Under the settlement, “There’s no amdission on behalf of the district,” stated board member Jim Schul. “We’re merely going to do more of what we should have been doing all along.” As a Winona State University professor, Schul said he had attended similar training and found it insightful.
“I don’t want to bog us down in lawsuits. I don’t want us spending a lot of money,” Schild said.
Board chair Nancy Denzer and board member Karl Sonneman said they didn’t think the settlement went far enough. “I’m kind of shocked by how the Department of Human Rights handles things,” Sonneman added.
“I will reluctantly vote for this,” stated Schild. “I say reluctantly because while there are good things in here that we are pursuing and we should continue to, there is, it strikes me that there is possible harm with public perception about what goes on in the schools by the lack of detail here. And in addition to that, when I read about such things where there’s the ‘everybody denies everything’ sort of thing, I don’t think that there’s very satisfactory pieces of information that the public can understand.”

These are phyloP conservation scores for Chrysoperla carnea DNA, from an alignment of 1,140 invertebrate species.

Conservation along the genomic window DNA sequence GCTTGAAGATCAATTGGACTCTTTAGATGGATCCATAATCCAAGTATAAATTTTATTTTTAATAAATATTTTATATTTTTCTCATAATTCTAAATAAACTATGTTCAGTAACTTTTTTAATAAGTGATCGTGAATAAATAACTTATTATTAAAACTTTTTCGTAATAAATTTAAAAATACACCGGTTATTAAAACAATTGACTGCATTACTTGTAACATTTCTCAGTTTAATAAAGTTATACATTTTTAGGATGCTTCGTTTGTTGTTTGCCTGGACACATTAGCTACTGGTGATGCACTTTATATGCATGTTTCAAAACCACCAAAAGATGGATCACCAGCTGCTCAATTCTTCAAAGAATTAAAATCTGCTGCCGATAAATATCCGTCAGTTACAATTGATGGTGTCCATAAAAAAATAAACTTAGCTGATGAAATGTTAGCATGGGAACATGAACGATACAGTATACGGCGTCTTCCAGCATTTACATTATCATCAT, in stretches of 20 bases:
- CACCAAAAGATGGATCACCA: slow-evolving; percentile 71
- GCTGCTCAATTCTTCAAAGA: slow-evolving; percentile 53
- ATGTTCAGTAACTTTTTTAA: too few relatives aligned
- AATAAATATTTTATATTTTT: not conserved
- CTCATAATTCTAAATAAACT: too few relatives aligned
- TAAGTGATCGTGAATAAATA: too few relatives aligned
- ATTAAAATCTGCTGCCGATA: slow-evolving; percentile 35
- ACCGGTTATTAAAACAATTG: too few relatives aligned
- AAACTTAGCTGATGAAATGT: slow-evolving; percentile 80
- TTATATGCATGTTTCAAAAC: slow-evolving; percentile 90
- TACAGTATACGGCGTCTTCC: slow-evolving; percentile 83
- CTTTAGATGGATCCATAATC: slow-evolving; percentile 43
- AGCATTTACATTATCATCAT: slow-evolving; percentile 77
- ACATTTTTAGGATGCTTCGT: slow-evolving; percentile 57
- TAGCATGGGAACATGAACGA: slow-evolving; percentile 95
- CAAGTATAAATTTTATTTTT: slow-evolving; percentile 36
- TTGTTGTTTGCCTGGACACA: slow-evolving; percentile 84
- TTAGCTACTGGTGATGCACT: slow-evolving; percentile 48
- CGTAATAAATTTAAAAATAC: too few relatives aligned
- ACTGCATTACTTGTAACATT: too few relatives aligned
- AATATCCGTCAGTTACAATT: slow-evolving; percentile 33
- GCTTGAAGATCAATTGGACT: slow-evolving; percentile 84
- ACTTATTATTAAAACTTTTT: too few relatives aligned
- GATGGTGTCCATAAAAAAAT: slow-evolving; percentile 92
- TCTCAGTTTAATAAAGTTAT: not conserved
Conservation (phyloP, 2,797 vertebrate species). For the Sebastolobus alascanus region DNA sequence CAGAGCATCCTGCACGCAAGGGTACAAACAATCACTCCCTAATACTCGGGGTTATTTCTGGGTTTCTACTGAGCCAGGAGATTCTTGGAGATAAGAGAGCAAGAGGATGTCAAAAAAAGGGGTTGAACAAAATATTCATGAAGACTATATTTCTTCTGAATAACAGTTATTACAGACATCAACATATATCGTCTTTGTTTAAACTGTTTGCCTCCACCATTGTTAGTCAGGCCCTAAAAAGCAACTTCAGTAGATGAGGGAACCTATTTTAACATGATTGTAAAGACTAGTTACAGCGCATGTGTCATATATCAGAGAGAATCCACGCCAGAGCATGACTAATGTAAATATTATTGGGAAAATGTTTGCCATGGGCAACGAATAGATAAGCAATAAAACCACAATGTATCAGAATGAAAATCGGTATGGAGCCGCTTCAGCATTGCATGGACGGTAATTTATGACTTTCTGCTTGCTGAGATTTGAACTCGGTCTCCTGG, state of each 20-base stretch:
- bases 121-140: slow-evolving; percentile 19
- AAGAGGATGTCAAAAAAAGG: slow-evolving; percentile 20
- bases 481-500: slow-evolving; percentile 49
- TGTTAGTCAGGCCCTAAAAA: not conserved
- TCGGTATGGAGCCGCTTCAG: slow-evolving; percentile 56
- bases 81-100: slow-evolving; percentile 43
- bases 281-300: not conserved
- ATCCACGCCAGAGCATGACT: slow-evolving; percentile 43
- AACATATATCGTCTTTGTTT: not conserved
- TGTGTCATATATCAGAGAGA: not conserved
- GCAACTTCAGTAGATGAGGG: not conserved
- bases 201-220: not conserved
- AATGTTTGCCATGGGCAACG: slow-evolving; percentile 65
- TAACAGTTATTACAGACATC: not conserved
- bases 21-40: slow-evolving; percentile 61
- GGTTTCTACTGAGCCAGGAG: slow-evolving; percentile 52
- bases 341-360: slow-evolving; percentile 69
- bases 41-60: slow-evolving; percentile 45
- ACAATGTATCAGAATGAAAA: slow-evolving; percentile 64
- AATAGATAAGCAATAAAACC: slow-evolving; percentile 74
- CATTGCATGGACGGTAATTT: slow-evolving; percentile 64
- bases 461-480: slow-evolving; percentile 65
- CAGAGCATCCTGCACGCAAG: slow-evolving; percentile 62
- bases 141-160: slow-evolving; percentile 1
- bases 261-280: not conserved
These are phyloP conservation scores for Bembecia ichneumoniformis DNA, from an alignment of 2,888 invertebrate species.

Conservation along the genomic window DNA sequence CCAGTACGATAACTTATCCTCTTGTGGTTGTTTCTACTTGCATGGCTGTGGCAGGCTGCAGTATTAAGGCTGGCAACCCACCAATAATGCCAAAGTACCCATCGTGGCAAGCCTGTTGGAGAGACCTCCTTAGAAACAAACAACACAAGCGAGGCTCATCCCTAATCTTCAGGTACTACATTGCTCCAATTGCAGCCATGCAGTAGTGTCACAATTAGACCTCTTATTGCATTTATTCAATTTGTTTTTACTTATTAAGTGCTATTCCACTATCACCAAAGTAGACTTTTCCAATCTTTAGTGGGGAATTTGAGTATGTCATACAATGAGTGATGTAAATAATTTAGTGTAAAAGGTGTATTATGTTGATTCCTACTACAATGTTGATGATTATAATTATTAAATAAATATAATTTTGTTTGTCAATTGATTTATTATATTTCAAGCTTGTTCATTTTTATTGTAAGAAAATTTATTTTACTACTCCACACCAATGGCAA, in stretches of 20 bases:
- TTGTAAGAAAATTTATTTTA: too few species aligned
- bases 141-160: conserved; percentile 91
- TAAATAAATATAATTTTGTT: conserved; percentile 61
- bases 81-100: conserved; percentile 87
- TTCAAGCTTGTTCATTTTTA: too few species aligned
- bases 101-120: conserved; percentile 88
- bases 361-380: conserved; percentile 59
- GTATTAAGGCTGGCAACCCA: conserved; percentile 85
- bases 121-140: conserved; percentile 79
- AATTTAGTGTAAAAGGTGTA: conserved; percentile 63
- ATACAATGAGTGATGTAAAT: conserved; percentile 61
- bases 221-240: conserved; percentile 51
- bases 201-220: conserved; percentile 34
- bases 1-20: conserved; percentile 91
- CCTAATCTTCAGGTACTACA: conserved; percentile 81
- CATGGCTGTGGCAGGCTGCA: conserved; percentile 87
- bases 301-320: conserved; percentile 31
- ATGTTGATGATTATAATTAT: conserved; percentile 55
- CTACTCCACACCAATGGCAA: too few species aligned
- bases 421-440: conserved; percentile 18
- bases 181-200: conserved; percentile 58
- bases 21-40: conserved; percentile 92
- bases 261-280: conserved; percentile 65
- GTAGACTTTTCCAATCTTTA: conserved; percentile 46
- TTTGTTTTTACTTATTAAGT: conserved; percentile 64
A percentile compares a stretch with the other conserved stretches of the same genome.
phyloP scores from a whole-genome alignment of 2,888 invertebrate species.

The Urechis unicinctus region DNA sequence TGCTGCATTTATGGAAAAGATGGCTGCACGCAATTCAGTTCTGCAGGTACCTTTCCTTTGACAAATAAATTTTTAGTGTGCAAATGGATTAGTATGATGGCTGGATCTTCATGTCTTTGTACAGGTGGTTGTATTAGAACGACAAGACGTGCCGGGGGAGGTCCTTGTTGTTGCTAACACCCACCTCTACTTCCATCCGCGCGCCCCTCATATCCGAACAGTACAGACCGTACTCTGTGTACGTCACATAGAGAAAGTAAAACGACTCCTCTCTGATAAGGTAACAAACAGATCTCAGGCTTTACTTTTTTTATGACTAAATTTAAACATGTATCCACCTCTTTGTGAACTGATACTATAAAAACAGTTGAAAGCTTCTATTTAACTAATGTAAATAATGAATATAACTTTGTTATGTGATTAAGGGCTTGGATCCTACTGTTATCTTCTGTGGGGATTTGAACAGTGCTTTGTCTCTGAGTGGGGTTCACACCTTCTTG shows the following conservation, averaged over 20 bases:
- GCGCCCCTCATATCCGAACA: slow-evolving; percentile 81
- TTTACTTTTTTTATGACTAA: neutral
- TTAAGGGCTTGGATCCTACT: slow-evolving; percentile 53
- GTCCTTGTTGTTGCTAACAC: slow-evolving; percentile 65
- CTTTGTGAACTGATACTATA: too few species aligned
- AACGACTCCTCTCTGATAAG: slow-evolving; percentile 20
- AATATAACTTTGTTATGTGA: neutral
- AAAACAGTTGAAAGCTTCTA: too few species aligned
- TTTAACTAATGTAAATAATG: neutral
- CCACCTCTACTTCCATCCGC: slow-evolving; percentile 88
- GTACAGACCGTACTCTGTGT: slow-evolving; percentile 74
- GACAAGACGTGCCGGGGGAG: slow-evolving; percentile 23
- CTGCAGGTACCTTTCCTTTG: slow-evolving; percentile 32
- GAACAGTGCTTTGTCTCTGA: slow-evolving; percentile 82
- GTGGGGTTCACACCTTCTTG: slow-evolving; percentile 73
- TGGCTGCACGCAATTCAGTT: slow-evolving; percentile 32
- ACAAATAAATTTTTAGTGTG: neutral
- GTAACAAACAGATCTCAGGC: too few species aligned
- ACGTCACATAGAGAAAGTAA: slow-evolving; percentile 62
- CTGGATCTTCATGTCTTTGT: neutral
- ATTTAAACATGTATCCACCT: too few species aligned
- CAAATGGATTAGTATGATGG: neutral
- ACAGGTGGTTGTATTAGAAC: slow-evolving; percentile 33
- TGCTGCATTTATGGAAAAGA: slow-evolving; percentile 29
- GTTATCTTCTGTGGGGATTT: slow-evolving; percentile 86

“I will also be supporting the motion to accept the settlement,” board member Allison Quam said. “I think it’s another example of how the board and the administration is acknowledging that there are things in this district that need healing, and that we need to have uncomfortable and open conversations about those things that have caused harm to people. It’s also important to acknowledge that — we’ve talked about this before — that not every student in this district has had a harmful experience, but we really need to make sure that we take care of the children who have, and there are some. So I think this is leading us down that path of healing.”
Denzer noted that the issues that prompted the investigation and settlement arose in 2017, prior to the majority of the board’s tenure with the district.